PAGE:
Benchmarking Self-Supervised Learning on Diverse Pathology Datasets


Computational pathology can lead to saving human lives, but models are annotation hungry and pathology images are notoriously expensive to annotate. Self-supervised learning has shown to be an effective method for utilizing unlabeled data, and its application to pathology could greatly benefit its downstream tasks. Yet, there are no principled studies that compare SSL methods and discuss how to adapt them for pathology. To address this need, we execute the largest-scale study of SSL pre-training on pathology image data, to date. Our study is conducted using 4 representative SSL methods on diverse downstream tasks. We establish that large-scale domain-aligned pre-training in pathology consistently out-performs ImageNet pre-training in standard SSL settings such as linear and fine-tuning evaluations, as well as in low-label regimes. Moreover, we propose a set of domain-specific techniques that we experimentally show leads to a performance boost. Lastly, for the first time, we apply SSL to the challenging task of nuclei instance segmentation and show large and consistent performance improvements under diverse settings.

Pre-training datasets

We collect 20,994 Whole Slide Images (WSIs) from The Cancer Genome Atlas (TCGA) and 15,672 WSIs from TULIP that is an internally collected dataset. Both datasets consist of Hematoxylin & Eosin (H&E) stained WSIs of various cancers. For pre-training data, we extract at most 1,000 patches of resolution 512 x 512 pixels from each slide, resulting in a total of 32.6M patches (19M from TCGA and 13.6M from TULIP). The pre-training data covers 20x (0.5µm/px) and 40x (0.25µm/px) objective magnification. Unless specified otherwise in the paper, the experiment was done by the TCGA dataset only.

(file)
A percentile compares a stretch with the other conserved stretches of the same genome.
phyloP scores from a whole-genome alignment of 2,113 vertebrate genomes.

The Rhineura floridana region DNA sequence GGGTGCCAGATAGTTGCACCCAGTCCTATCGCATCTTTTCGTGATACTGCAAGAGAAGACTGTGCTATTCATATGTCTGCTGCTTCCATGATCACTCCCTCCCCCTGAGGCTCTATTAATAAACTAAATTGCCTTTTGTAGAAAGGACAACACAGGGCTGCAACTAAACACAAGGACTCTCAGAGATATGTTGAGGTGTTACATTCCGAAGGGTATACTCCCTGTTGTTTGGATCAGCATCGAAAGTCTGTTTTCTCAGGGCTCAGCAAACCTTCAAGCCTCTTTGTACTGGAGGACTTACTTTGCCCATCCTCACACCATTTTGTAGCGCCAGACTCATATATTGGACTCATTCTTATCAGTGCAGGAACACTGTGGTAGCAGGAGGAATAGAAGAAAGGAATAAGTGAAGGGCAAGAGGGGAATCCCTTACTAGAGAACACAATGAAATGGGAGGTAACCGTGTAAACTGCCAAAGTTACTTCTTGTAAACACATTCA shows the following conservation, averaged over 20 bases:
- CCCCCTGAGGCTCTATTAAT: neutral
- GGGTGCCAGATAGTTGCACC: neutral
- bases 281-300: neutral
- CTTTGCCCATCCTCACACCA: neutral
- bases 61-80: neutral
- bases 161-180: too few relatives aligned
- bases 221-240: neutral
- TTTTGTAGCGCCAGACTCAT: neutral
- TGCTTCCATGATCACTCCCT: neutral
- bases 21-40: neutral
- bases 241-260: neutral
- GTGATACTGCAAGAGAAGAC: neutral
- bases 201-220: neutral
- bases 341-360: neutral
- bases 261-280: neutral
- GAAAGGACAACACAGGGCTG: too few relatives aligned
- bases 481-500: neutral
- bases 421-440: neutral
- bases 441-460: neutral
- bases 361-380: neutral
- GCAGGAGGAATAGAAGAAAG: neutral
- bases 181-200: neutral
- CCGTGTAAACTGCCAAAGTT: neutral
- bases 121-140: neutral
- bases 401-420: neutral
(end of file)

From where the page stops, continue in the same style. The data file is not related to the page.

Self-supervised Pre-training for Pathology

The performance of SSL methods can vary greatly depending on the composition of training data and the selected set of data augmentation methods. Therefore, we attempt to understand the characterstic of pathology data compared to natural images and come up with techniques to adapt current SSL methods for pathology images. Compared to natural images,

Based on the analysis, we design a set of augmentation by considering the above characteristics. They are able to be easily adopted in the pre-training stage. We demonstrate the benefit of these techniques on various downstream tasks.

In the pathology domain, we explore the 4 major paradigms of SSL as commonly discussed in the literature. Among paradigms, we select the one representative method and perform large-scale pre-training.

We use the ResNet-50 architecture for MoCo V2, Barlow Twins, and SwAV. For DINO, we use ViT-small with different patch sizes, 16x16 and 8x8. All pre-training was performed on 64 NVIDIA V100 GPUs. For ease of analysis, we adopt the concept of the ImageNet epoch. The model is trained for 200 ImageNet epochs across all pre-trainings.